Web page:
Australian stem cell company Genea Biocells has received a research grant from the Friends of FSH Research and FSHD Canada Foundation.
The grant, reviewed and administered by the Friends of FSH Research scientific advisory board, will be used for the development of sensitive cellular assays to conduct drug screening for facioscapulohumeral muscular dystrophy (FSHD), an inherited and currently untreatable degenerative disorder resulting in progressive muscle weakness.
“We are very pleased to have received support from Friends of FSH Research and collaborative input from the academic community to continue our efforts in designing tools that might facilitate the discovery of therapeutic drugs for this devastating disease,” Genea Biocells General Manager and lead Principal Investigator of the project, Dr Uli Schmidt said.
“We believe that disease modelling using human stem cells provides a more accurate tool for drug development and, with the support of the foundation, we will make these tools available to the broader research community fighting FSHD.”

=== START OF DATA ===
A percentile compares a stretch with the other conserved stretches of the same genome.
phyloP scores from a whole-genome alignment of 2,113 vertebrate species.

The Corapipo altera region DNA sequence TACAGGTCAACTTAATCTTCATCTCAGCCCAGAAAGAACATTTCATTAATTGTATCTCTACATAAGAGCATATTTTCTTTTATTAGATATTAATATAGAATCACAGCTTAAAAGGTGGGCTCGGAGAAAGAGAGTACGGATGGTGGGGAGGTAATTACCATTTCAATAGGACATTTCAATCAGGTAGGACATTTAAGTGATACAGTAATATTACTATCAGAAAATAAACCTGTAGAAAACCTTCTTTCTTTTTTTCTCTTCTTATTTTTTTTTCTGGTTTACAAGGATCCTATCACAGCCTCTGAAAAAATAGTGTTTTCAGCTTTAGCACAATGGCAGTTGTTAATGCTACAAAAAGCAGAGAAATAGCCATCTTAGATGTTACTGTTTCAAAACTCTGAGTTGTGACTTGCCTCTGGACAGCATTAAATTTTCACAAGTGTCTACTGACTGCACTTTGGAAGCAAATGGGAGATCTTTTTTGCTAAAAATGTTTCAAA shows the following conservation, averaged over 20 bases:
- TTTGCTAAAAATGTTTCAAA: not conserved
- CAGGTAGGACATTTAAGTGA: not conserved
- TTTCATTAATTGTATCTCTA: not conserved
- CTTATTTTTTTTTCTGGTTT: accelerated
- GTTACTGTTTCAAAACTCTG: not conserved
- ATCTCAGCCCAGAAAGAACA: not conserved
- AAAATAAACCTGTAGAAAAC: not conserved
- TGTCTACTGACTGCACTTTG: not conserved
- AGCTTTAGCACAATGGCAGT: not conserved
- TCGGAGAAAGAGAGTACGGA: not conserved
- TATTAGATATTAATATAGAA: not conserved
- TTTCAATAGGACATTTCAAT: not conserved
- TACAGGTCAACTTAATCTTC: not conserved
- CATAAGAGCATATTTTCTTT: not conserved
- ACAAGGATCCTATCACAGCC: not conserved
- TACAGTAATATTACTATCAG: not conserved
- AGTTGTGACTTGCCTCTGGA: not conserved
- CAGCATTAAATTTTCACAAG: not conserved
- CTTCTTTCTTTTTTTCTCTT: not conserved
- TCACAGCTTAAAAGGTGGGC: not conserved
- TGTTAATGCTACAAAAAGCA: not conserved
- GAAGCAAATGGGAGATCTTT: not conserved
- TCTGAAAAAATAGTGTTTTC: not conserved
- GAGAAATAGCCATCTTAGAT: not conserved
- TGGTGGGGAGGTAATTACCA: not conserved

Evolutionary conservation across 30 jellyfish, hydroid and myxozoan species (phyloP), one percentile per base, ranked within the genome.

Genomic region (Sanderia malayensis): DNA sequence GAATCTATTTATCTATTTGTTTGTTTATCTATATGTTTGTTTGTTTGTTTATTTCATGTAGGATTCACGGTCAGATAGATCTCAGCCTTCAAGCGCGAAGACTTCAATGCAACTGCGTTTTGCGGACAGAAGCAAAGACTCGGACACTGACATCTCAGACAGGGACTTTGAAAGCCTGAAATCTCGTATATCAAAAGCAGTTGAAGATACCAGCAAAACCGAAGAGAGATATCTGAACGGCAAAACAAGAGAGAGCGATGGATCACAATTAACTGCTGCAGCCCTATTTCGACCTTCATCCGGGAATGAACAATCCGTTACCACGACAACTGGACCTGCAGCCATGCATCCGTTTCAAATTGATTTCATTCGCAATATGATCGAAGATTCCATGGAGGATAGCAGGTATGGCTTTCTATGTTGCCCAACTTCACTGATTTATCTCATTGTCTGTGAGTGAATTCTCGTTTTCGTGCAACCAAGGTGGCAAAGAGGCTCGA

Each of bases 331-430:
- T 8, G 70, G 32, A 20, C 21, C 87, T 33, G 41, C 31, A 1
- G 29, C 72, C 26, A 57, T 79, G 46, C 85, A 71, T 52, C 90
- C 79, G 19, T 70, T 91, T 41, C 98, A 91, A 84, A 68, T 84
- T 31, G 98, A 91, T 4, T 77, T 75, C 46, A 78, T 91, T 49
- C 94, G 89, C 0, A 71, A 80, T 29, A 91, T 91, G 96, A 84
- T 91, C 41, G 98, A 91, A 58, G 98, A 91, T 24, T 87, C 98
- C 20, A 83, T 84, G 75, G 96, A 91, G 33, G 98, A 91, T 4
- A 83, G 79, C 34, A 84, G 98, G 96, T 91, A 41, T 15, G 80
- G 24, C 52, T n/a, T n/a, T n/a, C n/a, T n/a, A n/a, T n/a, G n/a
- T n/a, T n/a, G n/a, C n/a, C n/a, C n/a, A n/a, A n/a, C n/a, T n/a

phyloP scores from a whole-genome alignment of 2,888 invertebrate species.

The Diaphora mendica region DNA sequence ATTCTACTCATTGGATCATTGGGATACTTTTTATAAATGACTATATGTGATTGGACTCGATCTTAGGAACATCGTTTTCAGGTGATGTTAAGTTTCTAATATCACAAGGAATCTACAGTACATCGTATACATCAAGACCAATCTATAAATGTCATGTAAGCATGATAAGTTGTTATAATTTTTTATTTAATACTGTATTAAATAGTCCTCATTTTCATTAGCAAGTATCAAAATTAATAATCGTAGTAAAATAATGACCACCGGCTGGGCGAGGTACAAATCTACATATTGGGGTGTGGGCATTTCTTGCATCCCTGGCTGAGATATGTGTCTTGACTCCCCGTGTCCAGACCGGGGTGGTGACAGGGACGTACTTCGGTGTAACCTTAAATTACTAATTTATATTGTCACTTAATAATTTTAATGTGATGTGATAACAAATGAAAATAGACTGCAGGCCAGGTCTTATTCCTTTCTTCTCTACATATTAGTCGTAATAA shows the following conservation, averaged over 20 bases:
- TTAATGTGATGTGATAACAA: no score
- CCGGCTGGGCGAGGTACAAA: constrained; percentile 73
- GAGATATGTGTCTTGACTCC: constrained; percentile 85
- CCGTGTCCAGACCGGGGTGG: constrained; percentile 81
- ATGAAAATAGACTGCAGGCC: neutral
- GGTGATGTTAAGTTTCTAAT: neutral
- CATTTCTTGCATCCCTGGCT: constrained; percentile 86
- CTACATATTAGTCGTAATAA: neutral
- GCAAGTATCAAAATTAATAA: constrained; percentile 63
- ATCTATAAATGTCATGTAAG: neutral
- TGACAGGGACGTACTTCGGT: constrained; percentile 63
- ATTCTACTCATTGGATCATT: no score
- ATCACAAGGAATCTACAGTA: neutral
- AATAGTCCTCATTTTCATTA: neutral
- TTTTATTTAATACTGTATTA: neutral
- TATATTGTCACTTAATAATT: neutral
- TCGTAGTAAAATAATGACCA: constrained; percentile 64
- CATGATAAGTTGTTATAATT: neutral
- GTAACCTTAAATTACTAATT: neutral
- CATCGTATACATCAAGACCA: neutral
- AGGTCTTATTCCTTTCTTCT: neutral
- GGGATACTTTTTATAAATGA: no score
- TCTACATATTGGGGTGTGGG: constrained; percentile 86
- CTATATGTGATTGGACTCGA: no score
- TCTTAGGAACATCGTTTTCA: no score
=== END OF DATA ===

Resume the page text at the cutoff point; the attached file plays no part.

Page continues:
Genea Biocells previously developed human embryonic stem cell lines carrying the genetic defect causing FSHD as well as the world’s first high yield and scalable process to differentiate those stem cells into skeletal muscle without cell sorting or genetic manipulation. Genea Biocells began a research program to investigate the differences between healthy and FSHD-affected skeletal muscle cells. In the current project, scientists will build on those findings and aim to harness markers associated with the induction of FSHD to develop a sensitive stem-cell-based system suitable for drug screening – a process that identifies therapeutic candidates by parallel testing of a large number of drug-like molecules. This powerful technology is expected to ultimately assist the development of pharmaceutical therapies.
“Genea Biocells has an excellent track record developing innovative tools for our community and sharing those resources to accelerate research. We believe that with extensive validation, the pluripotent stem cell-derived screening platform will improve the scalability and accuracy that is required for drug screening,” Friends of FSH Research Scientific Director Dr Gregory Block said.